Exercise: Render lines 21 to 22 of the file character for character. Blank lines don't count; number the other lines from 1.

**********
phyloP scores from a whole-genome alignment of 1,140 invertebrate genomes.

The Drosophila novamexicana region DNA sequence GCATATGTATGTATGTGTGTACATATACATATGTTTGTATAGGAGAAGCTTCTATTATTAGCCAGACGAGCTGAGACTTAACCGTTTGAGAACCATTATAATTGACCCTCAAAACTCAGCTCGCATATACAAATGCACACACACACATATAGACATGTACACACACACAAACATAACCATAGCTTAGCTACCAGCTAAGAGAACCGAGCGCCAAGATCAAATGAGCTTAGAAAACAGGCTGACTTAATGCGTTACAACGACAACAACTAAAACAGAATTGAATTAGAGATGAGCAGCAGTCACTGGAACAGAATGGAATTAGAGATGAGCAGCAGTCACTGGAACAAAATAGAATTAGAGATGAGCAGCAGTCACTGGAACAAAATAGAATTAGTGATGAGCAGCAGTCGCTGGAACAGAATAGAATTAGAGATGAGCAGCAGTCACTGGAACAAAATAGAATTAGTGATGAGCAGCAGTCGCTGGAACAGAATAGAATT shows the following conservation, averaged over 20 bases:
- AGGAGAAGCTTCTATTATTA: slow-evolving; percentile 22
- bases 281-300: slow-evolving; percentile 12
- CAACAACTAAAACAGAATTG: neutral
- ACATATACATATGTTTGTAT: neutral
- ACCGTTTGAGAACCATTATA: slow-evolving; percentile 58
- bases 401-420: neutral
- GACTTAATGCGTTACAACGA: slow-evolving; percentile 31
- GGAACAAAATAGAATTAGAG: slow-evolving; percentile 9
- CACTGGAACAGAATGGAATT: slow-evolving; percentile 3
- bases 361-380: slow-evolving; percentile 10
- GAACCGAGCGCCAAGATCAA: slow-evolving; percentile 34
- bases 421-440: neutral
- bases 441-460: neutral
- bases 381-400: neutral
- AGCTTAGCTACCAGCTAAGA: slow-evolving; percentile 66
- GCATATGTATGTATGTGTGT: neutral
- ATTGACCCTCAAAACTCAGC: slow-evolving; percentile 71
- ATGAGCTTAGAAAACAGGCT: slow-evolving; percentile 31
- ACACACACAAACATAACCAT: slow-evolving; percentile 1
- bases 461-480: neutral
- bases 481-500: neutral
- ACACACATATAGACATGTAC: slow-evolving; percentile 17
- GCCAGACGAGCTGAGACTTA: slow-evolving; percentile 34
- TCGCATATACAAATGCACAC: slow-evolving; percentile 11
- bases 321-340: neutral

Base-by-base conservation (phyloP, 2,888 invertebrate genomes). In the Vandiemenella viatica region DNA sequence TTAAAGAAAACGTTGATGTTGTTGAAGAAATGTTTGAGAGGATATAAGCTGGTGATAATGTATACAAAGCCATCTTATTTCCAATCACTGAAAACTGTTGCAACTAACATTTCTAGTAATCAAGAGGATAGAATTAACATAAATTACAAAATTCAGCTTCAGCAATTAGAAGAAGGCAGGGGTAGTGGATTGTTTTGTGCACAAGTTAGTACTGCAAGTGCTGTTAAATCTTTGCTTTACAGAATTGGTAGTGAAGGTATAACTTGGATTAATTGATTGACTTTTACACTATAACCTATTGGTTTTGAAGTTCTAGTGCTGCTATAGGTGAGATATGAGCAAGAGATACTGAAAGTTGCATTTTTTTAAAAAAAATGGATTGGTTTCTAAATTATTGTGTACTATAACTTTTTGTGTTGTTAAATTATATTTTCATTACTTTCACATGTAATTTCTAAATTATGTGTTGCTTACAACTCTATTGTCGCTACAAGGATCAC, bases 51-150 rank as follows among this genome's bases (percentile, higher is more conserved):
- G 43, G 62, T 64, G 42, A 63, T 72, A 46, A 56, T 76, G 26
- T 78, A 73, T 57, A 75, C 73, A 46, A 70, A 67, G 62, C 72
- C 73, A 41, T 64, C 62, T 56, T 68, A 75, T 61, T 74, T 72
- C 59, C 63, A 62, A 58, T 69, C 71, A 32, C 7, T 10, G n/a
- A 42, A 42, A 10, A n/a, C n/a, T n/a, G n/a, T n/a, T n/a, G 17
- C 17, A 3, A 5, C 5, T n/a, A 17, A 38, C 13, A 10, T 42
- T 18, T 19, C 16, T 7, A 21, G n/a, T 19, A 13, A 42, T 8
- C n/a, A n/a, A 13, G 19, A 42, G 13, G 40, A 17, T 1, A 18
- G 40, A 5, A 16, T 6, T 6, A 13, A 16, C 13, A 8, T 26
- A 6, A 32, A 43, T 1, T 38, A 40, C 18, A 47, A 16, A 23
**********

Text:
- ACACACACAAACATAACCAT: slow-evolving; percentile 1
- bases 461-480: neutral